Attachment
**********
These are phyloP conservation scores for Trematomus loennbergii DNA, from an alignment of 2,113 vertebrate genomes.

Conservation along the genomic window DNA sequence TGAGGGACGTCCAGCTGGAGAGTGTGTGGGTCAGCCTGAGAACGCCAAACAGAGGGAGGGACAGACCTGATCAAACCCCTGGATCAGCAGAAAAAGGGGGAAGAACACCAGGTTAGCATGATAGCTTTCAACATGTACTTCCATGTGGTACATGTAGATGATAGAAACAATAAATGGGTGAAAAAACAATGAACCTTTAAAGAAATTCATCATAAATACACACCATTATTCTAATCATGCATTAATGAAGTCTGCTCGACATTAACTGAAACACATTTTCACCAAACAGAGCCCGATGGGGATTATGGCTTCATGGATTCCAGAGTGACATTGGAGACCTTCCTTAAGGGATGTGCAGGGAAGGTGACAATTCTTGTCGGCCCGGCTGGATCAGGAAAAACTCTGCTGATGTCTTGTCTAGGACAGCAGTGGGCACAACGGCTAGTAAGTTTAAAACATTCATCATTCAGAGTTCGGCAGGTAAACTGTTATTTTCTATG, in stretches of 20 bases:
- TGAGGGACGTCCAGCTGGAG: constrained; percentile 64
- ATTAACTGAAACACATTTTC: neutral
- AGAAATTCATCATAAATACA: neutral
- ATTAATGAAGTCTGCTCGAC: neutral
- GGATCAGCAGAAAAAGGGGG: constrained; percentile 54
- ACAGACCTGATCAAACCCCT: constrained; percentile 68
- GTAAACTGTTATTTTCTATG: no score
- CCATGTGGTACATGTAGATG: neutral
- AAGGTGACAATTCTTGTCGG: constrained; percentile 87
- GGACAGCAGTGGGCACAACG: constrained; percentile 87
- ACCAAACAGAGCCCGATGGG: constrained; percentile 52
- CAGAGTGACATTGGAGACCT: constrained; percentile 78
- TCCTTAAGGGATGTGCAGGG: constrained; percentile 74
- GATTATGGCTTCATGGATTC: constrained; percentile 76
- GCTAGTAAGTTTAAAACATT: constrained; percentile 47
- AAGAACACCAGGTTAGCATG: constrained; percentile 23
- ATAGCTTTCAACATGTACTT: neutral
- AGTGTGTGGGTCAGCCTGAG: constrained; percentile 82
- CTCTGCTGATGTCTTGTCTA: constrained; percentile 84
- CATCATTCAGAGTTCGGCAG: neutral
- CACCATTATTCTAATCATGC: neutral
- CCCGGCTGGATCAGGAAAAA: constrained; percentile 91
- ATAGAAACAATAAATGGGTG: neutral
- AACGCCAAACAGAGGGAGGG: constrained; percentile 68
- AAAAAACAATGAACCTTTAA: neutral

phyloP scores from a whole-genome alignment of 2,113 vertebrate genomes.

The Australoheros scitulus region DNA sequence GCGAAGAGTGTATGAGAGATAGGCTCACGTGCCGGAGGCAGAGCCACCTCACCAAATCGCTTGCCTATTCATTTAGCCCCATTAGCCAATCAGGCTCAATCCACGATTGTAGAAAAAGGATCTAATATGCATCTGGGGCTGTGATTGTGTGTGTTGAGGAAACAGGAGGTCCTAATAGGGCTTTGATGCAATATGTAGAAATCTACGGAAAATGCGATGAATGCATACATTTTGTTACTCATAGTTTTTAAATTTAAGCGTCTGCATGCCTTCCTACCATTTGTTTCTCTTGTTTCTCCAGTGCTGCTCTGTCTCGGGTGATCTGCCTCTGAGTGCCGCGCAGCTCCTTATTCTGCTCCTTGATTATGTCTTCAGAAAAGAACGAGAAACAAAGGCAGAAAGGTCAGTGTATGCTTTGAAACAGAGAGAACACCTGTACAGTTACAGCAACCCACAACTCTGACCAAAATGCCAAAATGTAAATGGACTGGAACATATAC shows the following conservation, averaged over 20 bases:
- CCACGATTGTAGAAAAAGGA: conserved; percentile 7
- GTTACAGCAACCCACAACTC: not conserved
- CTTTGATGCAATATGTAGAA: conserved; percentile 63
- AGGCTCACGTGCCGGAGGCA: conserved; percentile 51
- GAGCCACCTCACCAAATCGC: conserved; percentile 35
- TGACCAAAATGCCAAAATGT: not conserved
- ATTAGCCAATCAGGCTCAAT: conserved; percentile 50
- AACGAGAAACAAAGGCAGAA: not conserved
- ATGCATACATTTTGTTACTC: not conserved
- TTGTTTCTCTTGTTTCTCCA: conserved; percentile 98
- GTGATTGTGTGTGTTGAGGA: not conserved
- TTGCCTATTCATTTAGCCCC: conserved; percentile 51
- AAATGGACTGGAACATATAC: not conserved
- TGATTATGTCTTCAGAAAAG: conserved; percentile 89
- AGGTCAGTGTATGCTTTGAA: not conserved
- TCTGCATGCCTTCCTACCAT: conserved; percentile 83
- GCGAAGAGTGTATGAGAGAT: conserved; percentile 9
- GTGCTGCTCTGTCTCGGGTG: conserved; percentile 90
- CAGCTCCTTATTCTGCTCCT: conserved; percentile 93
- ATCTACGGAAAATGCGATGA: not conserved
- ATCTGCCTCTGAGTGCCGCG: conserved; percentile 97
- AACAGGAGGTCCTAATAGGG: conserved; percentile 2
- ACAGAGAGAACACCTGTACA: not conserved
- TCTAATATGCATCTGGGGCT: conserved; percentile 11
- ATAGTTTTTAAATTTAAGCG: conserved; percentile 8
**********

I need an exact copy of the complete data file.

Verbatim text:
These are phyloP conservation scores for Trematomus loennbergii DNA, from an alignment of 2,113 vertebrate genomes.

Conservation along the genomic window DNA sequence TGAGGGACGTCCAGCTGGAGAGTGTGTGGGTCAGCCTGAGAACGCCAAACAGAGGGAGGGACAGACCTGATCAAACCCCTGGATCAGCAGAAAAAGGGGGAAGAACACCAGGTTAGCATGATAGCTTTCAACATGTACTTCCATGTGGTACATGTAGATGATAGAAACAATAAATGGGTGAAAAAACAATGAACCTTTAAAGAAATTCATCATAAATACACACCATTATTCTAATCATGCATTAATGAAGTCTGCTCGACATTAACTGAAACACATTTTCACCAAACAGAGCCCGATGGGGATTATGGCTTCATGGATTCCAGAGTGACATTGGAGACCTTCCTTAAGGGATGTGCAGGGAAGGTGACAATTCTTGTCGGCCCGGCTGGATCAGGAAAAACTCTGCTGATGTCTTGTCTAGGACAGCAGTGGGCACAACGGCTAGTAAGTTTAAAACATTCATCATTCAGAGTTCGGCAGGTAAACTGTTATTTTCTATG, in stretches of 20 bases:
- TGAGGGACGTCCAGCTGGAG: constrained; percentile 64
- ATTAACTGAAACACATTTTC: neutral
- AGAAATTCATCATAAATACA: neutral
- ATTAATGAAGTCTGCTCGAC: neutral
- GGATCAGCAGAAAAAGGGGG: constrained; percentile 54
- ACAGACCTGATCAAACCCCT: constrained; percentile 68
- GTAAACTGTTATTTTCTATG: no score
- CCATGTGGTACATGTAGATG: neutral
- AAGGTGACAATTCTTGTCGG: constrained; percentile 87
- GGACAGCAGTGGGCACAACG: constrained; percentile 87
- ACCAAACAGAGCCCGATGGG: constrained; percentile 52
- CAGAGTGACATTGGAGACCT: constrained; percentile 78
- TCCTTAAGGGATGTGCAGGG: constrained; percentile 74
- GATTATGGCTTCATGGATTC: constrained; percentile 76
- GCTAGTAAGTTTAAAACATT: constrained; percentile 47
- AAGAACACCAGGTTAGCATG: constrained; percentile 23
- ATAGCTTTCAACATGTACTT: neutral
- AGTGTGTGGGTCAGCCTGAG: constrained; percentile 82
- CTCTGCTGATGTCTTGTCTA: constrained; percentile 84
- CATCATTCAGAGTTCGGCAG: neutral
- CACCATTATTCTAATCATGC: neutral
- CCCGGCTGGATCAGGAAAAA: constrained; percentile 91
- ATAGAAACAATAAATGGGTG: neutral
- AACGCCAAACAGAGGGAGGG: constrained; percentile 68
- AAAAAACAATGAACCTTTAA: neutral

phyloP scores from a whole-genome alignment of 2,113 vertebrate genomes.

The Australoheros scitulus region DNA sequence GCGAAGAGTGTATGAGAGATAGGCTCACGTGCCGGAGGCAGAGCCACCTCACCAAATCGCTTGCCTATTCATTTAGCCCCATTAGCCAATCAGGCTCAATCCACGATTGTAGAAAAAGGATCTAATATGCATCTGGGGCTGTGATTGTGTGTGTTGAGGAAACAGGAGGTCCTAATAGGGCTTTGATGCAATATGTAGAAATCTACGGAAAATGCGATGAATGCATACATTTTGTTACTCATAGTTTTTAAATTTAAGCGTCTGCATGCCTTCCTACCATTTGTTTCTCTTGTTTCTCCAGTGCTGCTCTGTCTCGGGTGATCTGCCTCTGAGTGCCGCGCAGCTCCTTATTCTGCTCCTTGATTATGTCTTCAGAAAAGAACGAGAAACAAAGGCAGAAAGGTCAGTGTATGCTTTGAAACAGAGAGAACACCTGTACAGTTACAGCAACCCACAACTCTGACCAAAATGCCAAAATGTAAATGGACTGGAACATATAC shows the following conservation, averaged over 20 bases:
- CCACGATTGTAGAAAAAGGA: conserved; percentile 7
- GTTACAGCAACCCACAACTC: not conserved
- CTTTGATGCAATATGTAGAA: conserved; percentile 63
- AGGCTCACGTGCCGGAGGCA: conserved; percentile 51
- GAGCCACCTCACCAAATCGC: conserved; percentile 35
- TGACCAAAATGCCAAAATGT: not conserved
- ATTAGCCAATCAGGCTCAAT: conserved; percentile 50
- AACGAGAAACAAAGGCAGAA: not conserved
- ATGCATACATTTTGTTACTC: not conserved
- TTGTTTCTCTTGTTTCTCCA: conserved; percentile 98
- GTGATTGTGTGTGTTGAGGA: not conserved
- TTGCCTATTCATTTAGCCCC: conserved; percentile 51
- AAATGGACTGGAACATATAC: not conserved
- TGATTATGTCTTCAGAAAAG: conserved; percentile 89
- AGGTCAGTGTATGCTTTGAA: not conserved
- TCTGCATGCCTTCCTACCAT: conserved; percentile 83
- GCGAAGAGTGTATGAGAGAT: conserved; percentile 9
- GTGCTGCTCTGTCTCGGGTG: conserved; percentile 90
- CAGCTCCTTATTCTGCTCCT: conserved; percentile 93
- ATCTACGGAAAATGCGATGA: not conserved
- ATCTGCCTCTGAGTGCCGCG: conserved; percentile 97
- AACAGGAGGTCCTAATAGGG: conserved; percentile 2
- ACAGAGAGAACACCTGTACA: not conserved
- TCTAATATGCATCTGGGGCT: conserved; percentile 11
- ATAGTTTTTAAATTTAAGCG: conserved; percentile 8